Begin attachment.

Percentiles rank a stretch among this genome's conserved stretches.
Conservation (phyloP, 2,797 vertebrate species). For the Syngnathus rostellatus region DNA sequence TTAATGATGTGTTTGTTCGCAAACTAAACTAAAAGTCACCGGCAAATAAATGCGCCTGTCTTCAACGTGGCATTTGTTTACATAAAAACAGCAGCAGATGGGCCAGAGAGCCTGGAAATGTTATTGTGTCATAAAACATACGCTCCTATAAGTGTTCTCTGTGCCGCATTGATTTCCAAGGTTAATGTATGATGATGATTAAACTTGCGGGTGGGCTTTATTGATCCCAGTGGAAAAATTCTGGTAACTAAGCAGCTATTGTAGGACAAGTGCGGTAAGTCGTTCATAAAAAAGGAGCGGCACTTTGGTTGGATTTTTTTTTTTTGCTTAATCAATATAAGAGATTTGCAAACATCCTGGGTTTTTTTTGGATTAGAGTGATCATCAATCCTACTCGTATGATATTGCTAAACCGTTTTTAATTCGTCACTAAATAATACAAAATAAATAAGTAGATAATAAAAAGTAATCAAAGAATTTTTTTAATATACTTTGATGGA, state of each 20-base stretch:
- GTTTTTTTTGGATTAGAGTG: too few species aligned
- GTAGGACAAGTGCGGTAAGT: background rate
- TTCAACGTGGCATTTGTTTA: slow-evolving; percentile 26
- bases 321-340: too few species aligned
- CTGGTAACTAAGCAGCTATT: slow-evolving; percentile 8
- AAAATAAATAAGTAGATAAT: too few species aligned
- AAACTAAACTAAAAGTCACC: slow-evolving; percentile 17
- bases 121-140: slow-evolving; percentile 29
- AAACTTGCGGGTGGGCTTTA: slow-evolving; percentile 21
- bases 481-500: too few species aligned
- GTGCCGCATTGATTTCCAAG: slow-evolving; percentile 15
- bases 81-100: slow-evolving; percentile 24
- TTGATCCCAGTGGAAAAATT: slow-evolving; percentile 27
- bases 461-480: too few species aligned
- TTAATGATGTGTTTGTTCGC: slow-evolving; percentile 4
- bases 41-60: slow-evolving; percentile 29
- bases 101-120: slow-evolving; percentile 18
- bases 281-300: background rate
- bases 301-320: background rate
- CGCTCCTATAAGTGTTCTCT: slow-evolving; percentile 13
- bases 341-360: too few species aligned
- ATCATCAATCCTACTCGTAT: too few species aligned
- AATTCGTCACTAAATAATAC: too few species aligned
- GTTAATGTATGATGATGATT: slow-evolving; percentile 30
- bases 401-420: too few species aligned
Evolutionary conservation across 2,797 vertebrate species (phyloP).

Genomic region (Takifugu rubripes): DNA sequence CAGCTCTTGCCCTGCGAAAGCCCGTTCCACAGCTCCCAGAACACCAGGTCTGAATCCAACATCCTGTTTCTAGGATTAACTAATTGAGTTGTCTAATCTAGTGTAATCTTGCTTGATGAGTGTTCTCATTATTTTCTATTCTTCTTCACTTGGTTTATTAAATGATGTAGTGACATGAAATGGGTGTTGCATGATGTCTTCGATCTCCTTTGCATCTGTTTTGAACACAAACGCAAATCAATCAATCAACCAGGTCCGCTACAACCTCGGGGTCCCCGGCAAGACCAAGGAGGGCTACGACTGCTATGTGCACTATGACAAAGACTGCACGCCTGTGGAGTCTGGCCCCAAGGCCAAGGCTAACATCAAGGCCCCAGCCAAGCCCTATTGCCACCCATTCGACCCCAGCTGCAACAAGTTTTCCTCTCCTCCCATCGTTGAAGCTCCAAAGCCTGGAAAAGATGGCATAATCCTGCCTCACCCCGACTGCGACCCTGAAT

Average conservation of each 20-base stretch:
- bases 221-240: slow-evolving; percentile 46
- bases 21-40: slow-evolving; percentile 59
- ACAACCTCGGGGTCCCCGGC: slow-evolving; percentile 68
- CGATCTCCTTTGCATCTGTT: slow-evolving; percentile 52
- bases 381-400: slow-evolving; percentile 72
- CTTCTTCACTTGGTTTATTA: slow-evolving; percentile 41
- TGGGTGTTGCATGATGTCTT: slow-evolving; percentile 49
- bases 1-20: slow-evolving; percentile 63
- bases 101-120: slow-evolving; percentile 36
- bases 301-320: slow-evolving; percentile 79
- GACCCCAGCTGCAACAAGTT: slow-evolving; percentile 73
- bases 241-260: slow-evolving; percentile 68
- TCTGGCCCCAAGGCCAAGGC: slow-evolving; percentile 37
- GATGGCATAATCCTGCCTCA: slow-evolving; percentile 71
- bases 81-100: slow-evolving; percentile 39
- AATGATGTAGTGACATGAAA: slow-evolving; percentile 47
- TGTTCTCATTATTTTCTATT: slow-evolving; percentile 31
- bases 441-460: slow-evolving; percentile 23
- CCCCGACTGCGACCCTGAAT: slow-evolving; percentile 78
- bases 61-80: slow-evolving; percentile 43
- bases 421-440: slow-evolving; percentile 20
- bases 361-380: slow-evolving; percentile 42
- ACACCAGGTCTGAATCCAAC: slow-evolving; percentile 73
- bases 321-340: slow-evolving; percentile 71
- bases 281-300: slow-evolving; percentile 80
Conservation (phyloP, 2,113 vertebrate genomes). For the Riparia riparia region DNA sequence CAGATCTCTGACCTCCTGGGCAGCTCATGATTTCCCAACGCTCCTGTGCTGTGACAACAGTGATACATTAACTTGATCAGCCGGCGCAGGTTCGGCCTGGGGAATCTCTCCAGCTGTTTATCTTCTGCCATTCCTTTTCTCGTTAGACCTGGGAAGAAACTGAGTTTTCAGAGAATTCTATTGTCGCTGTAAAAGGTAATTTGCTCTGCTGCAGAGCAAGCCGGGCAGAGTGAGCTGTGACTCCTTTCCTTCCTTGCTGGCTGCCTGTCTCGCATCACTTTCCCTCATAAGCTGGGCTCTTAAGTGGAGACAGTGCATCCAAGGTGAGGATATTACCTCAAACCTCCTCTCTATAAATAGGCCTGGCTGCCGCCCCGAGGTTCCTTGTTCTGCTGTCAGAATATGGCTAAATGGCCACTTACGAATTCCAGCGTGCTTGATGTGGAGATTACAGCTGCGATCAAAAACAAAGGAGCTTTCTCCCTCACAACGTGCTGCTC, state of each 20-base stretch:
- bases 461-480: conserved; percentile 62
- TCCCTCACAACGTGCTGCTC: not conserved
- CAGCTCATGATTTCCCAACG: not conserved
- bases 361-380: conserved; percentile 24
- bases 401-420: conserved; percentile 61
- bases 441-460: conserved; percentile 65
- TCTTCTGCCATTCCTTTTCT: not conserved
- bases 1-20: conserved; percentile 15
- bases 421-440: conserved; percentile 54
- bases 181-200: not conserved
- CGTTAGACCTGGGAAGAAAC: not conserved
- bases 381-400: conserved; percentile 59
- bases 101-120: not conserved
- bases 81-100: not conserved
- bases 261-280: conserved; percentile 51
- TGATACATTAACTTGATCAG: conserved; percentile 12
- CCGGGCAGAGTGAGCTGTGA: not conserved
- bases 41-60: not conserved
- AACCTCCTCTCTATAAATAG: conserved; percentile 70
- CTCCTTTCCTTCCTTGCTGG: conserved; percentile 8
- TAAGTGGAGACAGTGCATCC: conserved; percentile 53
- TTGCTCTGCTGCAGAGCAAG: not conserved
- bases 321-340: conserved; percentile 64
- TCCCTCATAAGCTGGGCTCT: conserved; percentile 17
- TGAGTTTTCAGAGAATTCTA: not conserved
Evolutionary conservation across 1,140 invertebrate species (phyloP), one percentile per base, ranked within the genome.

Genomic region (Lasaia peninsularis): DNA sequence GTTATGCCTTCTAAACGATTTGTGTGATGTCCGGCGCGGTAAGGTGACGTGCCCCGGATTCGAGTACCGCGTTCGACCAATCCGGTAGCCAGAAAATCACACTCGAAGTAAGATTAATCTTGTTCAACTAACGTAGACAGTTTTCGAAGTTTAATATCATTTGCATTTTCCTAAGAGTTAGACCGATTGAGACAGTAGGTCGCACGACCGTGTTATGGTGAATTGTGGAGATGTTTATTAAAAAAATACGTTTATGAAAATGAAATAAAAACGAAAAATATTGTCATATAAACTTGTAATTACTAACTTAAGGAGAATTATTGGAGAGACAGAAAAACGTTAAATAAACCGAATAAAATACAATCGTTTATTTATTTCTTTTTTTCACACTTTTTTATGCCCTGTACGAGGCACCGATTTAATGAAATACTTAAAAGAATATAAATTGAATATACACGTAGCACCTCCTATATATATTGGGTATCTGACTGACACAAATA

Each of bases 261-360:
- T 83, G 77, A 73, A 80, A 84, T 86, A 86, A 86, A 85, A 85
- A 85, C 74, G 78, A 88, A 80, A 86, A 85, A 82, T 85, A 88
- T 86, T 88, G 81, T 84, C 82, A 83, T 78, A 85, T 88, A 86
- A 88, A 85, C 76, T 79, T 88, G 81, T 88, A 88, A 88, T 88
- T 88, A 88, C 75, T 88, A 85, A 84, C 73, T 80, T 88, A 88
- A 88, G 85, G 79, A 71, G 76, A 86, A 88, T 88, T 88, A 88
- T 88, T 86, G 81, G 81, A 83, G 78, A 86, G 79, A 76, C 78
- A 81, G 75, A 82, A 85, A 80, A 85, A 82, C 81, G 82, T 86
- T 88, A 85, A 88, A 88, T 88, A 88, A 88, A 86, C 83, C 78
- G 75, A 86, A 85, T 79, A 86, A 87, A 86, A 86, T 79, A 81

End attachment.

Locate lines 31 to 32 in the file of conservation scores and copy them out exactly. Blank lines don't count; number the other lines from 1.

- bases 221-240: slow-evolving; percentile 46
- bases 21-40: slow-evolving; percentile 59